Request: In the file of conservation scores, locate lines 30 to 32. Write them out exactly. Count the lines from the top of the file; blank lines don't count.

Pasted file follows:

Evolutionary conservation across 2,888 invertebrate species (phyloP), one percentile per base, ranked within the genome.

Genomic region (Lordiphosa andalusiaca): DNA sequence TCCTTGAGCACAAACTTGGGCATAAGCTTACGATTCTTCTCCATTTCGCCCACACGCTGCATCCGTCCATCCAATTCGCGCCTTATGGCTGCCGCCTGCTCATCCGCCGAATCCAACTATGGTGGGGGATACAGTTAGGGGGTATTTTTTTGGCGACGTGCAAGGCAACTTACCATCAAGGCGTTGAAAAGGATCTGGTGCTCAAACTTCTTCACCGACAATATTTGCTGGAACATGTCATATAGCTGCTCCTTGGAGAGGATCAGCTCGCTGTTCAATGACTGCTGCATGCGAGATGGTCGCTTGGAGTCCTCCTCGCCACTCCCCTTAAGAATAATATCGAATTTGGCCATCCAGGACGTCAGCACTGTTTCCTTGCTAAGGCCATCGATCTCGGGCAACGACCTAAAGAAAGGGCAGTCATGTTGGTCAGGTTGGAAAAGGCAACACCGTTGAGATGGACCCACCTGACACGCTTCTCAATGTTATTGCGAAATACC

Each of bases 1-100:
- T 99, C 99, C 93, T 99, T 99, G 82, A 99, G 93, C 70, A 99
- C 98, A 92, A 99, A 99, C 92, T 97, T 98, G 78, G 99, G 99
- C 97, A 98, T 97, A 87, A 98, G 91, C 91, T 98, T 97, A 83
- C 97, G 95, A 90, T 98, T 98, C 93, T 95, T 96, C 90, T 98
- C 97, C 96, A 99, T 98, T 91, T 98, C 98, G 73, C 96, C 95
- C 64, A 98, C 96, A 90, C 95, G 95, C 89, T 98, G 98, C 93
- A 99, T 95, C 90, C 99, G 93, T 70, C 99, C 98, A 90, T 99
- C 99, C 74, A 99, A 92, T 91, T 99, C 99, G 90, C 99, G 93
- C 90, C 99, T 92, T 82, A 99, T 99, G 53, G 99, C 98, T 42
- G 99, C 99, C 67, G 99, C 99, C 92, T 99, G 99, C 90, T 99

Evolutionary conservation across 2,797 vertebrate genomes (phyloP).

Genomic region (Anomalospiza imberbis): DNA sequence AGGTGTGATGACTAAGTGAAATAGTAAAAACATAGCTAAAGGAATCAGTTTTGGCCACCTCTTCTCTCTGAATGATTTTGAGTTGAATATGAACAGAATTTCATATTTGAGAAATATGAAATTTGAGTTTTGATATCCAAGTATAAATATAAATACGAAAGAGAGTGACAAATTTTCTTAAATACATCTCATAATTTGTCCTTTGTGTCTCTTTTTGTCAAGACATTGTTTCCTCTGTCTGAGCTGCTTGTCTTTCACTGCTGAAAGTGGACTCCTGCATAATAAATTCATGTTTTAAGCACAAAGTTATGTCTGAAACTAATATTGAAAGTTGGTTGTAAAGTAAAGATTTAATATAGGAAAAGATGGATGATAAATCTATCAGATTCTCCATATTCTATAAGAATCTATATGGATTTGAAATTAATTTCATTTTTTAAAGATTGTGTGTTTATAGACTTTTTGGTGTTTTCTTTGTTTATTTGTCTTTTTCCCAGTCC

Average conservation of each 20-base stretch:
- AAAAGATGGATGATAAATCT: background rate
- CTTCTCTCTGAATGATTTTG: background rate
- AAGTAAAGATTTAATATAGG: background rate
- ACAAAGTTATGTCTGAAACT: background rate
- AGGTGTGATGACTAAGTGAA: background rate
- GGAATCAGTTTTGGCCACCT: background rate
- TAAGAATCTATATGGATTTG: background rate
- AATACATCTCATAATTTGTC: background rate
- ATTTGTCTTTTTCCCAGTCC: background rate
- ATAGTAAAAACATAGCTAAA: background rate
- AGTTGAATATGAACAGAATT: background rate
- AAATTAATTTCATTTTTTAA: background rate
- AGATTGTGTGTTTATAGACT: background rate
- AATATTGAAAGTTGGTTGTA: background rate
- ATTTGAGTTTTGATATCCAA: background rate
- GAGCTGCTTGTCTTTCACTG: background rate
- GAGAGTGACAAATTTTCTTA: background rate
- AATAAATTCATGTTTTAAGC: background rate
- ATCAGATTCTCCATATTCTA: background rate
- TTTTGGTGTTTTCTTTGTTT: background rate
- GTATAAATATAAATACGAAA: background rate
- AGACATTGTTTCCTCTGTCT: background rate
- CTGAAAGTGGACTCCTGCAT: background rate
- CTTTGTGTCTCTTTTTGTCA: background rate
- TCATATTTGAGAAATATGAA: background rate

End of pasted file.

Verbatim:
- AATATTGAAAGTTGGTTGTA: background rate
- ATTTGAGTTTTGATATCCAA: background rate
- GAGCTGCTTGTCTTTCACTG: background rate